SP M240 Wood Handle

    Price $ 60.95
    Blade Steel MBS-26
    Blade Length 9 1/2"
    Overall Length 14 1/2"
    Weight 8.3 oz
    Hardness RC: 57-59

    SP KX03 Micarta Handle

    Price $ 60.95
    Blade Steel AUS-10
    Blade Length 9 1/2"
    Overall Length 14 1/2"
    Weight 8.3 oz
    Hardness RC: 57-59

    SP M300 Wood Handle

    Price $ 89.95
    Blade Steel MBS-26
    Blade Length 11 3/4"
    Overall Length 17 1/4"
    Weight 11.2 oz
    Hardness RC: 57-59

    SP KX02 Micarta Handle

    Price $ 89.95
    Blade Steel MBS-26
    Blade Length 11 3/4"
    Overall Length 17 1/4"
    Weight 11.2 oz
    Hardness RC: 57-59
    Seeing as how the KX03 is largest and the KX02 is a size smaller, perhaps the KX01 is the smallest, which would match up with the M120 size?
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    Spyderco Forum Registered User jabba359's Avatar
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    Okay, just broke out my copy of The Spyderco Story and they have a picture of the KX01 (pg 160), which is an exact match for the OP's knife. It's described as "9.25 inches overall, weighs 3.2 ounces, and has a cutting edge 4.75 inches long." Steel is AUS-10. The book also describes the handles as ebony, but from another thread on bladeforums (http://www.bladeforums.com/forums/sh...tchen-knives?s) it appears that Micarta was used instead on the Experimentals, while the wood (with 3 rivets) was used with the different handle profiled "Chefware" M-series set. Mystery solved!
    Last edited by jabba359; 06-29-2014 at 09:55 PM.
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    Wow everyone, thanks for all the sleuthing.

  10. #10
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    Quote Originally Posted by jabba359 View Post
    Okay, just broke out my copy of The Spyderco Story and they have a picture of the KX01 (pg 160), which is an exact match for the OP's knife. It's described as "9.25 inches overall, weighs 3.2 ounces, and has a cutting edge 4.75 inches long." Steel is AUS-10. The book also describes the handles as ebony, but from another thread on bladeforums (http://www.bladeforums.com/forums/sh...tchen-knives?s) it appears that Micarta was used instead on the Experimentals, while the wood (with 3 rivets) was used with the different handle profiled "Chefware" M-series set. Mystery solved!
    I was pretty sure that knife had a Micarta handle because I had seen that knife before. I guess I need to slap myself on the head and go "Duh!!">> Because I just had my copy of the Spyderco Story out looking at it recently. They did have that "Experimental" set of blades in that book and I do also remember seeing that pic of it.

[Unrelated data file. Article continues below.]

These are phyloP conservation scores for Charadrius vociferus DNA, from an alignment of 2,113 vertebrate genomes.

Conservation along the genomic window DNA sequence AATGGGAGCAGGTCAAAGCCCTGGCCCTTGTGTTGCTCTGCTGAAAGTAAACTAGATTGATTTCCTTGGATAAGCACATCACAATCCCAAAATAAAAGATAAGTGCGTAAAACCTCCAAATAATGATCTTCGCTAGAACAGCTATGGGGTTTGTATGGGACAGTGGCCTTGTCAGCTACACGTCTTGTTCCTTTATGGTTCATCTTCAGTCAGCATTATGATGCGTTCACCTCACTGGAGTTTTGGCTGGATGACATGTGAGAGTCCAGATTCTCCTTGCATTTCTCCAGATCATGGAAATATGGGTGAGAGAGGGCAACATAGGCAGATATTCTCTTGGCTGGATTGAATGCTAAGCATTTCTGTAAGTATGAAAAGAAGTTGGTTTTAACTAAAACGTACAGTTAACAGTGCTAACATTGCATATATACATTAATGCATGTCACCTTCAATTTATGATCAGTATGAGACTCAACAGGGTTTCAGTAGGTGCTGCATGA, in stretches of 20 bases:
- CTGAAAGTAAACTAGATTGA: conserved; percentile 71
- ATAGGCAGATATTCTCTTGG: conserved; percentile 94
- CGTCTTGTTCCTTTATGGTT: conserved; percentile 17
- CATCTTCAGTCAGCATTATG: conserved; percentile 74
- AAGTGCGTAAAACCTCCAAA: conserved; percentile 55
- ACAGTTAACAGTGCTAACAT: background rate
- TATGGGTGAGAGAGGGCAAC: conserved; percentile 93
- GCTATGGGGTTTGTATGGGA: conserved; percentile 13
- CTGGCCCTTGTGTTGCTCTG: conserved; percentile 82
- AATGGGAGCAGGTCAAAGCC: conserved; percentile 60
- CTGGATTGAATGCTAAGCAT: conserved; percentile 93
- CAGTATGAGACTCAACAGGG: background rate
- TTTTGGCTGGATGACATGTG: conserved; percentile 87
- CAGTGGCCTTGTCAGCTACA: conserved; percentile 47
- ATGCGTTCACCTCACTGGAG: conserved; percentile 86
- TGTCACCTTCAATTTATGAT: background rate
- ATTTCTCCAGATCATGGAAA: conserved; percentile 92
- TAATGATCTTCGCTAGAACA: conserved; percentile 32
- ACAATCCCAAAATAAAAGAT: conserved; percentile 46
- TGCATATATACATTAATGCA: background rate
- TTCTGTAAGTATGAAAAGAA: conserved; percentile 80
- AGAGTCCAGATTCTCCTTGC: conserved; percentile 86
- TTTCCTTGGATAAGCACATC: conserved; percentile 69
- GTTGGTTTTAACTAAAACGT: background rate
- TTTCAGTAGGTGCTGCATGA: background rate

I have an old IRONSTONE catalog somewhere in all my ancient Spyderco catalogs and collector pieces of information. If I remember correctly I believe it was IRONSTONE that actually marketed those early kitchen blades. Ironstone even sold a lot of exotic sharpening stones at one time too. I had a friend of mine who got a set of Belgium RAzor Stones from the Ironstone outlet in the late 90s. It was truly an interesting retail outlet. I was told that Spyderco actually owned and ran it>> but I don't know that for 100% sure. But they sure sold a lot Spyderco's stuff.

    But referring again to my friend who I got aquainted with through my early Ebay ventures>> he was literally obsessed with obtaining all of Spyderco's early kitchen blades and at the time had quite a set of them. There were a lot of these kitchen/chef knives that were marketed in the early going that had a short run in the retail arena. And again most of the ones my friend showed me were ones with Micarta handles. There were a couple of models he had that did indeed have some type of wood handle but those were the "rare birds".

    Also there is one factoid we all do need to keep in mind>> Spyderco actually got it's start marketing sharpening equipment and devices. Also at one point in the early going they marketed a lot of kitchen blades. That one kitchen knife I had of theirs called the "KOSHER" knife was one of the earliest. I sort of wish I woud have kept that one now because I haven't even seen or heard of it since about 5 years ago.

    It's really cool when one of these models from the early going come to surface occasionally. Thanks a million for sharing that one with us. If you find anymore of those in good or mint condition I highly encourage you to preserve it in your collection.